for two students. Share expenses.
Call Vallorani, A. A. 9183, 8-10 p.m.
COUPLE desire ride vicinity N.Y.C.
spring vac., share driving, expenses.1
Atkins, 1611 Monson Ct., w.R.V. )21T
DRIVING to Akron, Ohio, April 1. Room1
for 4-5 passengers. Ph. 2-2035. )20T
WANTED-Ride to Upper Michigan,
Gladstone or vicinity, will share ex-
pensesand driving on April 1 or 2.
Call Sam Cassidy, 5476. })19T
COUPLE desires ride to N.Y. April 1st.
Share driving, expenses. Call Irv.,
2 Day Service on Shirts
HOME QUALITY LAUNDRY
215 E. Washington Tel. 9035 )33B
WASHINGS and Ironing done in pri-
vate home. Five pak U, ) ( and de-
livery. Ph. 25-0767.)31
SPECIALS AT SAMS STORE
uine Levi', $3.45,
100, Woo] Ilannel Pants. $5.88
Nuv'"' lirs, 49c.
EXCESS HAIR removed permanently
by Short Wave Method. Approved by
Am. Med. Ass'n. Call L. Gagalis at
Marie's Beauty Shop, 2-6696. )31B
EXPERT repair service done on all
typewriters. Mosely Typewriter Co.,
214 E. Washington. )23B
Chuck Downer and his orel'iestra
Ph. 25-0031 )27B
Orders Taken for
Any Type of Uniform
Reasonabl Raes U 2-2020
LAUNDRY -- washing and/or ironing.
Done in my own home. Have stretch-
er for wool socks. Free pickup and
delivery. Phone 2-9020. )2B
JIMMIE HUNT DANCE STUDIOS
209 S. State St. Ph. 8161 )5B
CUSTOM CLOTHES. Restyling. Alter-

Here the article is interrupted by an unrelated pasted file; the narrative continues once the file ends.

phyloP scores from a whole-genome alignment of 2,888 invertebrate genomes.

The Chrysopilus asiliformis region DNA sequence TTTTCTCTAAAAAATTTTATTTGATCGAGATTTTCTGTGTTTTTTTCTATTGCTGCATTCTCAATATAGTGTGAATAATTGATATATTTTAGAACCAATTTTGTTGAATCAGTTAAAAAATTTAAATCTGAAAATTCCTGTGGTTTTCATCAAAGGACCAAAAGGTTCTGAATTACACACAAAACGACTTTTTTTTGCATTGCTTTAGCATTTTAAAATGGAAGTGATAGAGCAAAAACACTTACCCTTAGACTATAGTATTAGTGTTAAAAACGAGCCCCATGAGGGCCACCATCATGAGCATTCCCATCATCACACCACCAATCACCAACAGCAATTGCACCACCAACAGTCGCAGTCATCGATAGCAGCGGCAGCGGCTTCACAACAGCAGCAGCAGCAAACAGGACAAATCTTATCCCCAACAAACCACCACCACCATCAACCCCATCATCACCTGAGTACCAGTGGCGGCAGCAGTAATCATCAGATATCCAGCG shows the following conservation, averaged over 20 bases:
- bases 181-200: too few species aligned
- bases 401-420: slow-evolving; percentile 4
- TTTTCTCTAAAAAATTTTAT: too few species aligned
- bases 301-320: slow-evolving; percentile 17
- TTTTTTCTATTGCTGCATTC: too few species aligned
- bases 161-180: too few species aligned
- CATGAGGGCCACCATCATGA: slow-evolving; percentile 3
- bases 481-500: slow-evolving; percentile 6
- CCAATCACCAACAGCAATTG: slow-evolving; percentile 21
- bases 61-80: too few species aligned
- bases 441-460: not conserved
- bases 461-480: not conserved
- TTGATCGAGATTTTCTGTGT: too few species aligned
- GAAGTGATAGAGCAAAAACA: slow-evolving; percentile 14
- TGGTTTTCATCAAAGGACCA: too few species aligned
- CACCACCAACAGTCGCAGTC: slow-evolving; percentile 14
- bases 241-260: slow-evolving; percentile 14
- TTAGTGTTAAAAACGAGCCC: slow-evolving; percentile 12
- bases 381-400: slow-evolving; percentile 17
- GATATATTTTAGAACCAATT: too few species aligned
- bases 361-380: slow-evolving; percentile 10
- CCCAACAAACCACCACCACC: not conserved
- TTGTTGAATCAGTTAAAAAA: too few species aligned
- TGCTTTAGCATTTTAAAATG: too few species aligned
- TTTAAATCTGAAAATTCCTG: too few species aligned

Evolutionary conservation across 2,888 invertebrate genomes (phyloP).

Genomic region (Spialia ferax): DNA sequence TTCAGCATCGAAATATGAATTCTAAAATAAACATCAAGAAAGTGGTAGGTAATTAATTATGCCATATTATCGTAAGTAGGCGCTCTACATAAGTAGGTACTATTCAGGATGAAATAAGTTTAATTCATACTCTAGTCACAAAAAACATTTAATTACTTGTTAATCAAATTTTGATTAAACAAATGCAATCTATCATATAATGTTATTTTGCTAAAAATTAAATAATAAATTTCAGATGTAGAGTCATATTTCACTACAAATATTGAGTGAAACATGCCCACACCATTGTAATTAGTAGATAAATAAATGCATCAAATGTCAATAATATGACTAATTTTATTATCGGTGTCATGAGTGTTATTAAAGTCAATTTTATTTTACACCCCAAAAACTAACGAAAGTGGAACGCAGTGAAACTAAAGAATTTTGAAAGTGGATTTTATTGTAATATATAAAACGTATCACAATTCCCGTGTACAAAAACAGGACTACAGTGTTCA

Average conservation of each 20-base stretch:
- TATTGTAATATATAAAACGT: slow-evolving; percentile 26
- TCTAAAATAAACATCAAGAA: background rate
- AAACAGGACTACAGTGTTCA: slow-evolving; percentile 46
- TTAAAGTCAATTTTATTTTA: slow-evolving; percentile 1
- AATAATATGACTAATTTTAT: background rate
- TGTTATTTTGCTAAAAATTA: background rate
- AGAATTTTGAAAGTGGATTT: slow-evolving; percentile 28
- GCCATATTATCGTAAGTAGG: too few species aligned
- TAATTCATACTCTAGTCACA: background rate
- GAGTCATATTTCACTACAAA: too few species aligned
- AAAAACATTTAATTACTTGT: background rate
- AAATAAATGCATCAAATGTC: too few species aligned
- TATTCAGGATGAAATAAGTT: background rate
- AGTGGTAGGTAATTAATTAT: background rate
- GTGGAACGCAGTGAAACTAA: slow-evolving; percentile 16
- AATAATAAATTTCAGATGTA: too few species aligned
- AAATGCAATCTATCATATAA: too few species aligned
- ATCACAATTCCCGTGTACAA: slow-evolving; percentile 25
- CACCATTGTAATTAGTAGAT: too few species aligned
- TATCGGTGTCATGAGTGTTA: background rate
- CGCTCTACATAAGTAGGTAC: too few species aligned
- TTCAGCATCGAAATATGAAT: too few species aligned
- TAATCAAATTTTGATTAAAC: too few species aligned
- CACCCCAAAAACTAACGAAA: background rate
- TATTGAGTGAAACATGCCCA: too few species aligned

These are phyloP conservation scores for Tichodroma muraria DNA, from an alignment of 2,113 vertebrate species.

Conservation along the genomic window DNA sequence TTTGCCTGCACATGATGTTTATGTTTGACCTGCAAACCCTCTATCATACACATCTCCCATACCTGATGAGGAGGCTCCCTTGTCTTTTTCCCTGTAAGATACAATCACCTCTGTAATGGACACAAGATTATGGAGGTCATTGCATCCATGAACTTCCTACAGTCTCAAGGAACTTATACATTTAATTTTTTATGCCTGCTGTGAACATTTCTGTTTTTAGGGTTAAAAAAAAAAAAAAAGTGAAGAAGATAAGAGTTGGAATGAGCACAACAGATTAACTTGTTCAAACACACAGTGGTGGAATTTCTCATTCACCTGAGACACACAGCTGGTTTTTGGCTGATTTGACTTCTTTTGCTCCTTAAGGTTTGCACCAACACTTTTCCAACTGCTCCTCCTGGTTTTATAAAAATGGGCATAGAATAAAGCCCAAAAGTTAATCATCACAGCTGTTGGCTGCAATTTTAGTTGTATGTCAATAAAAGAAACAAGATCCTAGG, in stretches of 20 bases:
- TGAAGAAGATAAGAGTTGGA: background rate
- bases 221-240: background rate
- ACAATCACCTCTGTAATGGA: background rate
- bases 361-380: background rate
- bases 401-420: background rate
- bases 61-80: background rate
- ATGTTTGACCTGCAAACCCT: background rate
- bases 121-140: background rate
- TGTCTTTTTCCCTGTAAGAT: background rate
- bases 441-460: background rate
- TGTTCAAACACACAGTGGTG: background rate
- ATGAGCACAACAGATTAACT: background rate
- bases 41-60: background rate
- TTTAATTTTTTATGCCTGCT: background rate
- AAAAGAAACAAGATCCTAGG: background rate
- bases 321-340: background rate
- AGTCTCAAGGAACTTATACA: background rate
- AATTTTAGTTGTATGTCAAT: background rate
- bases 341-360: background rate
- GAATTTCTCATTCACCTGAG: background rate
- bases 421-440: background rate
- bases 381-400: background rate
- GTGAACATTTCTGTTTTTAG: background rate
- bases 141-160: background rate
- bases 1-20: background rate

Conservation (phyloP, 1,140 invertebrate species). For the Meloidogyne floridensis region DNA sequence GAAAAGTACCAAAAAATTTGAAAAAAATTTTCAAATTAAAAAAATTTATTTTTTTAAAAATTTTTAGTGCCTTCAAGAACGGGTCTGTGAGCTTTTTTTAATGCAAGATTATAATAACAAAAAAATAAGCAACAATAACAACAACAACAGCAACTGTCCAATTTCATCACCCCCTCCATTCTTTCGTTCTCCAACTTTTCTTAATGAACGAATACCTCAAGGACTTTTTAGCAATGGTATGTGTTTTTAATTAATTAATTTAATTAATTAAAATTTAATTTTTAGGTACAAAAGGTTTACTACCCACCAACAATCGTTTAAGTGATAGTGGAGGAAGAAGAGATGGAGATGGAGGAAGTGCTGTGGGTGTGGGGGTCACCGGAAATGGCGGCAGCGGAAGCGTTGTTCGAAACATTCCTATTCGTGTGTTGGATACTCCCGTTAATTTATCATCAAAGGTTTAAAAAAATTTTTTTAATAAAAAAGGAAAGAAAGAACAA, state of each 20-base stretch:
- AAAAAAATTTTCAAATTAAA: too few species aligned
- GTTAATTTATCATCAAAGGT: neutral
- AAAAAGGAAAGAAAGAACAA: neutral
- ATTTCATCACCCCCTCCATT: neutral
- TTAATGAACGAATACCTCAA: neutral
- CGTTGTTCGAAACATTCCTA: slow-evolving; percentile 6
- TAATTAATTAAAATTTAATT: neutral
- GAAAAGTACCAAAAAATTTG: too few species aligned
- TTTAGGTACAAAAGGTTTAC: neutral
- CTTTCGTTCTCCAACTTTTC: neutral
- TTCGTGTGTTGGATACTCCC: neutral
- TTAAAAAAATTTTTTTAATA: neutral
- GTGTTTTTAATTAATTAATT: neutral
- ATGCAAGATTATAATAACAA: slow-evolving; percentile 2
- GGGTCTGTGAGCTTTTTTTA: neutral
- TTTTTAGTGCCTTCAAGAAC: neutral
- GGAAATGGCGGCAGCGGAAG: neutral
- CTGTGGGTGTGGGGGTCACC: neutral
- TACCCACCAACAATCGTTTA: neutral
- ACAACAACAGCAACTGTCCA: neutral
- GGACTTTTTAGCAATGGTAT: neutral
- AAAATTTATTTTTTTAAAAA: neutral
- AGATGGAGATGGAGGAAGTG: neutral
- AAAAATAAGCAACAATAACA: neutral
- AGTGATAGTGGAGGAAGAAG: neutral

ations. Prompt service on all altera-
tions. Hildegarde Shoppe. 109 E.
Washington. Phone 2-4669. )4B
Read and Use T&
UNION OPERA, FROGGY BOTTOM,
cast and staff only, meeting 7 p.m.
tonight, room 3G Union. Finance re-
port, play back of entire show, re-
cordings, photographs, discuss possi-
bilities of permanent organization.
AN OVERSEAS cablegram x Missing
salesman x 210004 Bt. What are you
doing on a slow boat to China x
Royal makes foreign language type-
writers but not Chinese. Return to
Ann Arbor x Office Equipment Ser-
vice Co., 1116 S. University. )IB
SHIP 'N Shore Blouses. Sanforized cot-
ton, whites, colors and plaids, $2.95.
Randall's Specialty Shop, 306 S. State.
SUCCESSFUL SENIORS subscribe to
TIME. Your last chance to save $1.50
by subscribing at the low college
rates. $5.00 for yr. Phone 2-82-42,
Student Periodi al Agency. Order